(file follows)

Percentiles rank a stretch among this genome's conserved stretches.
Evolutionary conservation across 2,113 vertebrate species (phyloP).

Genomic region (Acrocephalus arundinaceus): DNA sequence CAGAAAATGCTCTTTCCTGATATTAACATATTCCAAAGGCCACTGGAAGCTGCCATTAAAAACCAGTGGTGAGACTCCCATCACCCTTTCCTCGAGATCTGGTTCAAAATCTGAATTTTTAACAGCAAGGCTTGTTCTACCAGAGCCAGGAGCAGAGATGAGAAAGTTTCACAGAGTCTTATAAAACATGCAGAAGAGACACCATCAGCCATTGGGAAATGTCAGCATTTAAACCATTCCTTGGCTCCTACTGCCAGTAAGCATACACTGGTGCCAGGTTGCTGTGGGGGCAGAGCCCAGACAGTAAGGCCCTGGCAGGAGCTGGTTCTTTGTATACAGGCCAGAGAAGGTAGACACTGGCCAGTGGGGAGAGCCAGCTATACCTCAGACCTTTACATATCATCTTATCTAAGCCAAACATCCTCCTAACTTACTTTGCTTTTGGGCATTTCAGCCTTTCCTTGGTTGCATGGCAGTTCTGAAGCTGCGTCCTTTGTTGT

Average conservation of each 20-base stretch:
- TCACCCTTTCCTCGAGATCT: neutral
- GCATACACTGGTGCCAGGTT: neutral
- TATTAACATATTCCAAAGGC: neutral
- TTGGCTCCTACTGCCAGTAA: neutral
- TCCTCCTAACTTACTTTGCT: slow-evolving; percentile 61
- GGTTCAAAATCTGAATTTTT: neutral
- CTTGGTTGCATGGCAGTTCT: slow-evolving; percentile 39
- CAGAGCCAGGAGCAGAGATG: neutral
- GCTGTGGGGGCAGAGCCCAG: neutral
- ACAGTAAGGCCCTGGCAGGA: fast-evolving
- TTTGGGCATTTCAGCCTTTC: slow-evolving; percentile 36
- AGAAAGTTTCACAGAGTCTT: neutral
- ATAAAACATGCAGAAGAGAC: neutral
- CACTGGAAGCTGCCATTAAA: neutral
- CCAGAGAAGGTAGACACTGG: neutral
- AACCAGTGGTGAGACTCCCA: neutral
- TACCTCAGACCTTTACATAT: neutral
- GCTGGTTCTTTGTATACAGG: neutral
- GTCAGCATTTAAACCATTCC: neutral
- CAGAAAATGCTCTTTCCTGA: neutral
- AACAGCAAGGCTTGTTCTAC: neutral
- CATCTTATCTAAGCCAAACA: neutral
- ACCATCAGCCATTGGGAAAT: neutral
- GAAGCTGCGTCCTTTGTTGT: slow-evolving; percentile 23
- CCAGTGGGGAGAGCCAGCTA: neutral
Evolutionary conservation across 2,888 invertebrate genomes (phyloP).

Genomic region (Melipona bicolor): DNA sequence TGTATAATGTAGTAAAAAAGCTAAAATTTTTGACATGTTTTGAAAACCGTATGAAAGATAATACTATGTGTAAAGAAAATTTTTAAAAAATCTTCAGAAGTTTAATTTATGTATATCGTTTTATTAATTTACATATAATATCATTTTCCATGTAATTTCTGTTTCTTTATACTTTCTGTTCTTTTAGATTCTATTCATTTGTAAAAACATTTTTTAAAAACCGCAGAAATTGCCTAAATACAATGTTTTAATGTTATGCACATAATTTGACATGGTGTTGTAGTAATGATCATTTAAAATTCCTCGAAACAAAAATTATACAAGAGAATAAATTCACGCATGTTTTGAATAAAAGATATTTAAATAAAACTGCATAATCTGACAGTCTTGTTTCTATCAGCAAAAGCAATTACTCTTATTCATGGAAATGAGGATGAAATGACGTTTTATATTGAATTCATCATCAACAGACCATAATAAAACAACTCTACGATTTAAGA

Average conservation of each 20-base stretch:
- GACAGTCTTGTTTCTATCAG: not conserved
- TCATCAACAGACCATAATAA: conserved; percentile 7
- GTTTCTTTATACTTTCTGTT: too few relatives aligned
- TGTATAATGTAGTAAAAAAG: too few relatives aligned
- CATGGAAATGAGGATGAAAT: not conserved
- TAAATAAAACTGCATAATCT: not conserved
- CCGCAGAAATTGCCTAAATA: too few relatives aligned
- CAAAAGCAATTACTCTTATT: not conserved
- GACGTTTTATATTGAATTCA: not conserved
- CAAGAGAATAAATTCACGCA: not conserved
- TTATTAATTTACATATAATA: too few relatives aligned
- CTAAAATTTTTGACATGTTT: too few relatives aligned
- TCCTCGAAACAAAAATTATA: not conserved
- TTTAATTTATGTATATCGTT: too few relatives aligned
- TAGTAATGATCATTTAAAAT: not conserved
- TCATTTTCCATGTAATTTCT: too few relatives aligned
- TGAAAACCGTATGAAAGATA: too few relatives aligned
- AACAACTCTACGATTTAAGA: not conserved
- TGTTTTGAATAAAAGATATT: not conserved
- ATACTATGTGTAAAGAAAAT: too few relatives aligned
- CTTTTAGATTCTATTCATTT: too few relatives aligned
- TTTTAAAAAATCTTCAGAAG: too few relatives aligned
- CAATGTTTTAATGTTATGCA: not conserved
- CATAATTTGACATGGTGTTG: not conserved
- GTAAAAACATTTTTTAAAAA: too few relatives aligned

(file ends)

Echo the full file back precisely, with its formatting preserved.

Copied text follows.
Percentiles rank a stretch among this genome's conserved stretches.
Evolutionary conservation across 2,113 vertebrate species (phyloP).

Genomic region (Acrocephalus arundinaceus): DNA sequence CAGAAAATGCTCTTTCCTGATATTAACATATTCCAAAGGCCACTGGAAGCTGCCATTAAAAACCAGTGGTGAGACTCCCATCACCCTTTCCTCGAGATCTGGTTCAAAATCTGAATTTTTAACAGCAAGGCTTGTTCTACCAGAGCCAGGAGCAGAGATGAGAAAGTTTCACAGAGTCTTATAAAACATGCAGAAGAGACACCATCAGCCATTGGGAAATGTCAGCATTTAAACCATTCCTTGGCTCCTACTGCCAGTAAGCATACACTGGTGCCAGGTTGCTGTGGGGGCAGAGCCCAGACAGTAAGGCCCTGGCAGGAGCTGGTTCTTTGTATACAGGCCAGAGAAGGTAGACACTGGCCAGTGGGGAGAGCCAGCTATACCTCAGACCTTTACATATCATCTTATCTAAGCCAAACATCCTCCTAACTTACTTTGCTTTTGGGCATTTCAGCCTTTCCTTGGTTGCATGGCAGTTCTGAAGCTGCGTCCTTTGTTGT

Average conservation of each 20-base stretch:
- TCACCCTTTCCTCGAGATCT: neutral
- GCATACACTGGTGCCAGGTT: neutral
- TATTAACATATTCCAAAGGC: neutral
- TTGGCTCCTACTGCCAGTAA: neutral
- TCCTCCTAACTTACTTTGCT: slow-evolving; percentile 61
- GGTTCAAAATCTGAATTTTT: neutral
- CTTGGTTGCATGGCAGTTCT: slow-evolving; percentile 39
- CAGAGCCAGGAGCAGAGATG: neutral
- GCTGTGGGGGCAGAGCCCAG: neutral
- ACAGTAAGGCCCTGGCAGGA: fast-evolving
- TTTGGGCATTTCAGCCTTTC: slow-evolving; percentile 36
- AGAAAGTTTCACAGAGTCTT: neutral
- ATAAAACATGCAGAAGAGAC: neutral
- CACTGGAAGCTGCCATTAAA: neutral
- CCAGAGAAGGTAGACACTGG: neutral
- AACCAGTGGTGAGACTCCCA: neutral
- TACCTCAGACCTTTACATAT: neutral
- GCTGGTTCTTTGTATACAGG: neutral
- GTCAGCATTTAAACCATTCC: neutral
- CAGAAAATGCTCTTTCCTGA: neutral
- AACAGCAAGGCTTGTTCTAC: neutral
- CATCTTATCTAAGCCAAACA: neutral
- ACCATCAGCCATTGGGAAAT: neutral
- GAAGCTGCGTCCTTTGTTGT: slow-evolving; percentile 23
- CCAGTGGGGAGAGCCAGCTA: neutral
Evolutionary conservation across 2,888 invertebrate genomes (phyloP).

Genomic region (Melipona bicolor): DNA sequence TGTATAATGTAGTAAAAAAGCTAAAATTTTTGACATGTTTTGAAAACCGTATGAAAGATAATACTATGTGTAAAGAAAATTTTTAAAAAATCTTCAGAAGTTTAATTTATGTATATCGTTTTATTAATTTACATATAATATCATTTTCCATGTAATTTCTGTTTCTTTATACTTTCTGTTCTTTTAGATTCTATTCATTTGTAAAAACATTTTTTAAAAACCGCAGAAATTGCCTAAATACAATGTTTTAATGTTATGCACATAATTTGACATGGTGTTGTAGTAATGATCATTTAAAATTCCTCGAAACAAAAATTATACAAGAGAATAAATTCACGCATGTTTTGAATAAAAGATATTTAAATAAAACTGCATAATCTGACAGTCTTGTTTCTATCAGCAAAAGCAATTACTCTTATTCATGGAAATGAGGATGAAATGACGTTTTATATTGAATTCATCATCAACAGACCATAATAAAACAACTCTACGATTTAAGA

Average conservation of each 20-base stretch:
- GACAGTCTTGTTTCTATCAG: not conserved
- TCATCAACAGACCATAATAA: conserved; percentile 7
- GTTTCTTTATACTTTCTGTT: too few relatives aligned
- TGTATAATGTAGTAAAAAAG: too few relatives aligned
- CATGGAAATGAGGATGAAAT: not conserved
- TAAATAAAACTGCATAATCT: not conserved
- CCGCAGAAATTGCCTAAATA: too few relatives aligned
- CAAAAGCAATTACTCTTATT: not conserved
- GACGTTTTATATTGAATTCA: not conserved
- CAAGAGAATAAATTCACGCA: not conserved
- TTATTAATTTACATATAATA: too few relatives aligned
- CTAAAATTTTTGACATGTTT: too few relatives aligned
- TCCTCGAAACAAAAATTATA: not conserved
- TTTAATTTATGTATATCGTT: too few relatives aligned
- TAGTAATGATCATTTAAAAT: not conserved
- TCATTTTCCATGTAATTTCT: too few relatives aligned
- TGAAAACCGTATGAAAGATA: too few relatives aligned
- AACAACTCTACGATTTAAGA: not conserved
- TGTTTTGAATAAAAGATATT: not conserved
- ATACTATGTGTAAAGAAAAT: too few relatives aligned
- CTTTTAGATTCTATTCATTT: too few relatives aligned
- TTTTAAAAAATCTTCAGAAG: too few relatives aligned
- CAATGTTTTAATGTTATGCA: not conserved
- CATAATTTGACATGGTGTTG: not conserved
- GTAAAAACATTTTTTAAAAA: too few relatives aligned